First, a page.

Today I’m going to take a break from ranting about plastic to instead write about a totally awesome event I participated in this past weekend: Moving Planet Vermont.
What was Moving Planet? Well…first, you need to know that it wasn’t just a Vermont thing. No, this event spanned 175 countries…all on one day. Around the world. 24 hours of people coming together. To do what, exactly? Well, basically to send a message to the talking heads in charge that we won’t stand for “business as usual” and that we’re ready to move beyond fossil fuels, commit to fighting climate change and come up with solutions. We have to think about future generations and that requires change now. It requires an effort from everybody today, tomorrow and 5 years from now. It requires coming together to invent really awesome stuff. Like art, music and peaceful demonstrations. In other words…collaboration on all levels.
Specifically in Vermont, this meant descending on Montpelier for a state-wide rally. We were to come by any means possible: carpools, on foot, biking, etc. Initially, we were going to carpool, but it turns out 2 people in a 5-person car isn’t really carpooling. On Friday, the day before the event, Craig and I discovered that a contingent of Vermonters were biking down…and decided to join in! After determining that we were indeed going to bike 40 miles the next day, it became apparent that I needed a bike. Now, I have a bike, but it is old. When I say old, I mean 46-years old with one gear and the original seat attached. I love it, but I would not have loved it after the trek. So, I rented a bike from an awesome non-profit, Local Motion, that helps provide access to safe areas for biking, walking and tons of other recreational activities. 🙂
This bike ride was amazing, for so many reasons. There were almost 200 bikers in our caravan and the energy surging through the crowd was palpable. Everybody was jazzed about it, despite the fact that it rained, drizzled and misted almost the whole way there. We were a unit of people, of bodies, large and small, old and young pedaling and dodging cars. We biked on a state highway and nobody got hit. People in cars were honking at us in good spirits, pausing to let us pass and wave.
Bike riders are happy people. Everybody was just plain excited to be outside and surrounded by other people feeling the same thing. There was nothing surrounding us but ourselves. No sterile cube where we could seal ourselves off and be mad at traffic and frustrated at bad drivers. Just bikes, people, the clicks of gears changing…and breathing. Biking is such a personal activity and it’s something that we need more of, everywhere. If people could bike more, there would be less stress and we wouldn’t need to worry about things like car payments and gas prices.
The only thing better than being a part of that great energy was the things we saw and felt on our bike ride. When you’re in a car, even if you take the back roads to reach your destination, you miss things. Sure, you’re on a winding country road passing under trees and next to gorgeous rivers…but you’re also hurtling at speeds upwards of 40-60 miles an hour. Our brains can’t process all those details that quickly, which makes biking that much more spectacular. There’s something about speeding down a hill leading out-of-town getting up to 35mph…on a bike. In a car that’s not a big deal, but on a bike, it’s like flying.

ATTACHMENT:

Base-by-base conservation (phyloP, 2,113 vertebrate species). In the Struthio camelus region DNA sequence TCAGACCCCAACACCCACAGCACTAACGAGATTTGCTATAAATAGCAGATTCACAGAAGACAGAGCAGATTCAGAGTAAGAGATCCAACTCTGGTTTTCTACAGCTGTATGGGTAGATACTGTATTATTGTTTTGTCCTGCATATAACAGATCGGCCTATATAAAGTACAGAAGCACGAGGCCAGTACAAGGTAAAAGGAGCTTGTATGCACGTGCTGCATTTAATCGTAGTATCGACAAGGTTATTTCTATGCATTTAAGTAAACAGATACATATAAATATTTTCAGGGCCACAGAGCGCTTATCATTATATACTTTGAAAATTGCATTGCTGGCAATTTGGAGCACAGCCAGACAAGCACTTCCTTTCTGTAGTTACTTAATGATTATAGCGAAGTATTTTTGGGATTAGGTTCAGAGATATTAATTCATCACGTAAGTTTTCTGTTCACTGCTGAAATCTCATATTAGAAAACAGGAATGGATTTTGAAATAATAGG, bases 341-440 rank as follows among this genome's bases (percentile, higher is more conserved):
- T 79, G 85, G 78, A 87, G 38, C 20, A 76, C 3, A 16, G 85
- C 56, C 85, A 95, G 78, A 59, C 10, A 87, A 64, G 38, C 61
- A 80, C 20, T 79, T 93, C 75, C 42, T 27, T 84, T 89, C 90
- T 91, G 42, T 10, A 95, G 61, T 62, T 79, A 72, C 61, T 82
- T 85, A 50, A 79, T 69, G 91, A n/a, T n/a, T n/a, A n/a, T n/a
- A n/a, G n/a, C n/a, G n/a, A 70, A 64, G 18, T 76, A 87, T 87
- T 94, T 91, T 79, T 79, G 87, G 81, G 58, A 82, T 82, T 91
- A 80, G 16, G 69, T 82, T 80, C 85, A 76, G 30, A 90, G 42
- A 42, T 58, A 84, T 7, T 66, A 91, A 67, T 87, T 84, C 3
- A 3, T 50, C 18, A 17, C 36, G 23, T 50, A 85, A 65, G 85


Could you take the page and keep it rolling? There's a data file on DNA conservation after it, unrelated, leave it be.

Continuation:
Other things: turning corners and seeing gigantic glacial deposits that make you gasp, they’re so big. So big they make you just stare in wonderment at mountains. Spotting a bright teal Volkswagen Kombi from the 7os for sale on the side of the road. Stopping for a water break, looking down to discover you’re covered in grime and realizing how dirty paved roads and cars and exhaust are. Biking through areas greatly affected by Hurricane Irene and being incredibly saddened by all the loss and destruction. Noticing sounds and smells, like the smell of compost and after that, the smell of a landfill. Side by side they sit, both carrying different messages. I had never seen an industrial-sized compost heap and on this day, I got that chance, in a sense. It was glorious!
And then it was over. Four hours of biking and 40 miles later, we had arrived in Montpelier and the crowd that had gathered there was so overjoyed to see us! There were booths set up displaying alternative power sources, all sorts of grassroots organizations dedicating their time and energy to promoting things that would sustain us and our planet for not only ourselves but for our kids and our kid’s kids. There was an amazing interpretive dance done to a speech Bill McKibben gave at Power Shift 2011 and it was awe-inspiring.
For me, the experience was the journey. The dance, the music and the speeches, all combined with the incredible happy biking high was the cherry on top. Knowing that I was a part of the solution, that by my biking I saved that much CO2 from entering our atmosphere and that combined with the other 150+ riders, we actually accomplished something on that day was such a powerful thing to take ownership of. I left Montpelier feeling overjoyed, with a fresh sense of purpose and determination to conquer anything. Determined enough to start making a chicken pot pie at 9pm, scarf it down a little after midnight and follow that with a pint of Ben & Jerry’s. The perfect way to end a perfect day.